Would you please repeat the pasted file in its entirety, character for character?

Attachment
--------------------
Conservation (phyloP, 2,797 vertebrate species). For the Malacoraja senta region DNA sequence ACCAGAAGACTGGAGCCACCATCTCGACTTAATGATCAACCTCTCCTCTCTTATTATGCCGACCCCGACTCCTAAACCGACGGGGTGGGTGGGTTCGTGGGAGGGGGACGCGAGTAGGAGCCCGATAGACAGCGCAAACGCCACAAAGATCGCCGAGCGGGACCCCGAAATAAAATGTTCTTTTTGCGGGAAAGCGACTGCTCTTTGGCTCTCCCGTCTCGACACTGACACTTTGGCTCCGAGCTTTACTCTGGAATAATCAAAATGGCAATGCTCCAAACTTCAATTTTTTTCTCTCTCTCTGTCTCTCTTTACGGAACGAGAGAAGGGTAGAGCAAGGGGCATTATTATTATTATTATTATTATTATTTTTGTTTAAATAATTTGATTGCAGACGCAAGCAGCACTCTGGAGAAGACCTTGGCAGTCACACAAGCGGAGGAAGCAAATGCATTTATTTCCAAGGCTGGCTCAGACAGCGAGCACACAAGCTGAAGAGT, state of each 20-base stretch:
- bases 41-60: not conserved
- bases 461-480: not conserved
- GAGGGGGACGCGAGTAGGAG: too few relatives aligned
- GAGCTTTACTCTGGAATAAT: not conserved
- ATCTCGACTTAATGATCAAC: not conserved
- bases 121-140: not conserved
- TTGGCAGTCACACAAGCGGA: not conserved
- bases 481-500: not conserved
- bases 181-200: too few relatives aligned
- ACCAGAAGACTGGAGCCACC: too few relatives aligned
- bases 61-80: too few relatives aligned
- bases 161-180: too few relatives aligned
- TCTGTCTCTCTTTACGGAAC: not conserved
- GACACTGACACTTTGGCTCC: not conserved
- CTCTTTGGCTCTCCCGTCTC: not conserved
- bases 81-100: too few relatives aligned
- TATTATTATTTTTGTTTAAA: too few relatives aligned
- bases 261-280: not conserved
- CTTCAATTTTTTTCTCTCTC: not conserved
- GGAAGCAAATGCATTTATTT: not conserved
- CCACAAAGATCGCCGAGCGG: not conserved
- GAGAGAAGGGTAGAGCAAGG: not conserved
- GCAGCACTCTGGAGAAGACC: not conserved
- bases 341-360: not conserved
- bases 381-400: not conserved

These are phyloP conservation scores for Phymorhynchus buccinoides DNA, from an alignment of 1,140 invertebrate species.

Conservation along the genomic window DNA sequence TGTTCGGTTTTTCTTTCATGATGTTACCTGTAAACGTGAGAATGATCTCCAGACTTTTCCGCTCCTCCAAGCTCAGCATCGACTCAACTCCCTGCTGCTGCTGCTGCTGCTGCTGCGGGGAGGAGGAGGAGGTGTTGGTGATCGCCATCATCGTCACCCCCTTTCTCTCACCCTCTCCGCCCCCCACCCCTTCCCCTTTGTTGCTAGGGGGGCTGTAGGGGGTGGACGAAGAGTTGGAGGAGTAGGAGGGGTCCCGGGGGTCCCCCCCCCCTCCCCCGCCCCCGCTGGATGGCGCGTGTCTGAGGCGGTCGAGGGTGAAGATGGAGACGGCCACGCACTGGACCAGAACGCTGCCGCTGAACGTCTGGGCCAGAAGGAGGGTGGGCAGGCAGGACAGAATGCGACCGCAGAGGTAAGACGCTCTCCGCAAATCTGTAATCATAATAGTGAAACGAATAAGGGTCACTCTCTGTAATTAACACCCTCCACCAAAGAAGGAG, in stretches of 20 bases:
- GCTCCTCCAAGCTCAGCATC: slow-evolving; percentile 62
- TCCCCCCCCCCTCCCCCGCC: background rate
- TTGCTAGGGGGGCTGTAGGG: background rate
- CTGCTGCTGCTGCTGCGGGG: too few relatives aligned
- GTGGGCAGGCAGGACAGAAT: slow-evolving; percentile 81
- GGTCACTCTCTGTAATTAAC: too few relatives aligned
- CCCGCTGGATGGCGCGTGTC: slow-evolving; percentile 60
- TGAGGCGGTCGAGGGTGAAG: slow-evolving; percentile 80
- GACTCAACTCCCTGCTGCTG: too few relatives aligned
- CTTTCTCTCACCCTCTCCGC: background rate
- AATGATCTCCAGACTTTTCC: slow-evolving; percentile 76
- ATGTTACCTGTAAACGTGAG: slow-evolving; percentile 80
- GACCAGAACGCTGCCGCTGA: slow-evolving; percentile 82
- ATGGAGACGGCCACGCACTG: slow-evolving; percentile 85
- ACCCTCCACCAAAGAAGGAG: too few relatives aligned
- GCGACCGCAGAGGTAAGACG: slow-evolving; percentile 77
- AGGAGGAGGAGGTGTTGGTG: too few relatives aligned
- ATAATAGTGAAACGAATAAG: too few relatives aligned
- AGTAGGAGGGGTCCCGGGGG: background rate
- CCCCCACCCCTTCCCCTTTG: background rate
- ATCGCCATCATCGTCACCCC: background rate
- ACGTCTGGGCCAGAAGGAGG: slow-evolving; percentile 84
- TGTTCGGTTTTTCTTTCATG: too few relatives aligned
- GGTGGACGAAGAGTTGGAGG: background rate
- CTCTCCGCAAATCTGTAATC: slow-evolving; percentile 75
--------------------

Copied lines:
Conservation (phyloP, 2,797 vertebrate species). For the Malacoraja senta region DNA sequence ACCAGAAGACTGGAGCCACCATCTCGACTTAATGATCAACCTCTCCTCTCTTATTATGCCGACCCCGACTCCTAAACCGACGGGGTGGGTGGGTTCGTGGGAGGGGGACGCGAGTAGGAGCCCGATAGACAGCGCAAACGCCACAAAGATCGCCGAGCGGGACCCCGAAATAAAATGTTCTTTTTGCGGGAAAGCGACTGCTCTTTGGCTCTCCCGTCTCGACACTGACACTTTGGCTCCGAGCTTTACTCTGGAATAATCAAAATGGCAATGCTCCAAACTTCAATTTTTTTCTCTCTCTCTGTCTCTCTTTACGGAACGAGAGAAGGGTAGAGCAAGGGGCATTATTATTATTATTATTATTATTATTTTTGTTTAAATAATTTGATTGCAGACGCAAGCAGCACTCTGGAGAAGACCTTGGCAGTCACACAAGCGGAGGAAGCAAATGCATTTATTTCCAAGGCTGGCTCAGACAGCGAGCACACAAGCTGAAGAGT, state of each 20-base stretch:
- bases 41-60: not conserved
- bases 461-480: not conserved
- GAGGGGGACGCGAGTAGGAG: too few relatives aligned
- GAGCTTTACTCTGGAATAAT: not conserved
- ATCTCGACTTAATGATCAAC: not conserved
- bases 121-140: not conserved
- TTGGCAGTCACACAAGCGGA: not conserved
- bases 481-500: not conserved
- bases 181-200: too few relatives aligned
- ACCAGAAGACTGGAGCCACC: too few relatives aligned
- bases 61-80: too few relatives aligned
- bases 161-180: too few relatives aligned
- TCTGTCTCTCTTTACGGAAC: not conserved
- GACACTGACACTTTGGCTCC: not conserved
- CTCTTTGGCTCTCCCGTCTC: not conserved
- bases 81-100: too few relatives aligned
- TATTATTATTTTTGTTTAAA: too few relatives aligned
- bases 261-280: not conserved
- CTTCAATTTTTTTCTCTCTC: not conserved
- GGAAGCAAATGCATTTATTT: not conserved
- CCACAAAGATCGCCGAGCGG: not conserved
- GAGAGAAGGGTAGAGCAAGG: not conserved
- GCAGCACTCTGGAGAAGACC: not conserved
- bases 341-360: not conserved
- bases 381-400: not conserved

These are phyloP conservation scores for Phymorhynchus buccinoides DNA, from an alignment of 1,140 invertebrate species.

Conservation along the genomic window DNA sequence TGTTCGGTTTTTCTTTCATGATGTTACCTGTAAACGTGAGAATGATCTCCAGACTTTTCCGCTCCTCCAAGCTCAGCATCGACTCAACTCCCTGCTGCTGCTGCTGCTGCTGCTGCGGGGAGGAGGAGGAGGTGTTGGTGATCGCCATCATCGTCACCCCCTTTCTCTCACCCTCTCCGCCCCCCACCCCTTCCCCTTTGTTGCTAGGGGGGCTGTAGGGGGTGGACGAAGAGTTGGAGGAGTAGGAGGGGTCCCGGGGGTCCCCCCCCCCTCCCCCGCCCCCGCTGGATGGCGCGTGTCTGAGGCGGTCGAGGGTGAAGATGGAGACGGCCACGCACTGGACCAGAACGCTGCCGCTGAACGTCTGGGCCAGAAGGAGGGTGGGCAGGCAGGACAGAATGCGACCGCAGAGGTAAGACGCTCTCCGCAAATCTGTAATCATAATAGTGAAACGAATAAGGGTCACTCTCTGTAATTAACACCCTCCACCAAAGAAGGAG, in stretches of 20 bases:
- GCTCCTCCAAGCTCAGCATC: slow-evolving; percentile 62
- TCCCCCCCCCCTCCCCCGCC: background rate
- TTGCTAGGGGGGCTGTAGGG: background rate
- CTGCTGCTGCTGCTGCGGGG: too few relatives aligned
- GTGGGCAGGCAGGACAGAAT: slow-evolving; percentile 81
- GGTCACTCTCTGTAATTAAC: too few relatives aligned
- CCCGCTGGATGGCGCGTGTC: slow-evolving; percentile 60
- TGAGGCGGTCGAGGGTGAAG: slow-evolving; percentile 80
- GACTCAACTCCCTGCTGCTG: too few relatives aligned
- CTTTCTCTCACCCTCTCCGC: background rate
- AATGATCTCCAGACTTTTCC: slow-evolving; percentile 76
- ATGTTACCTGTAAACGTGAG: slow-evolving; percentile 80
- GACCAGAACGCTGCCGCTGA: slow-evolving; percentile 82
- ATGGAGACGGCCACGCACTG: slow-evolving; percentile 85
- ACCCTCCACCAAAGAAGGAG: too few relatives aligned
- GCGACCGCAGAGGTAAGACG: slow-evolving; percentile 77
- AGGAGGAGGAGGTGTTGGTG: too few relatives aligned
- ATAATAGTGAAACGAATAAG: too few relatives aligned
- AGTAGGAGGGGTCCCGGGGG: background rate
- CCCCCACCCCTTCCCCTTTG: background rate
- ATCGCCATCATCGTCACCCC: background rate
- ACGTCTGGGCCAGAAGGAGG: slow-evolving; percentile 84
- TGTTCGGTTTTTCTTTCATG: too few relatives aligned
- GGTGGACGAAGAGTTGGAGG: background rate
- CTCTCCGCAAATCTGTAATC: slow-evolving; percentile 75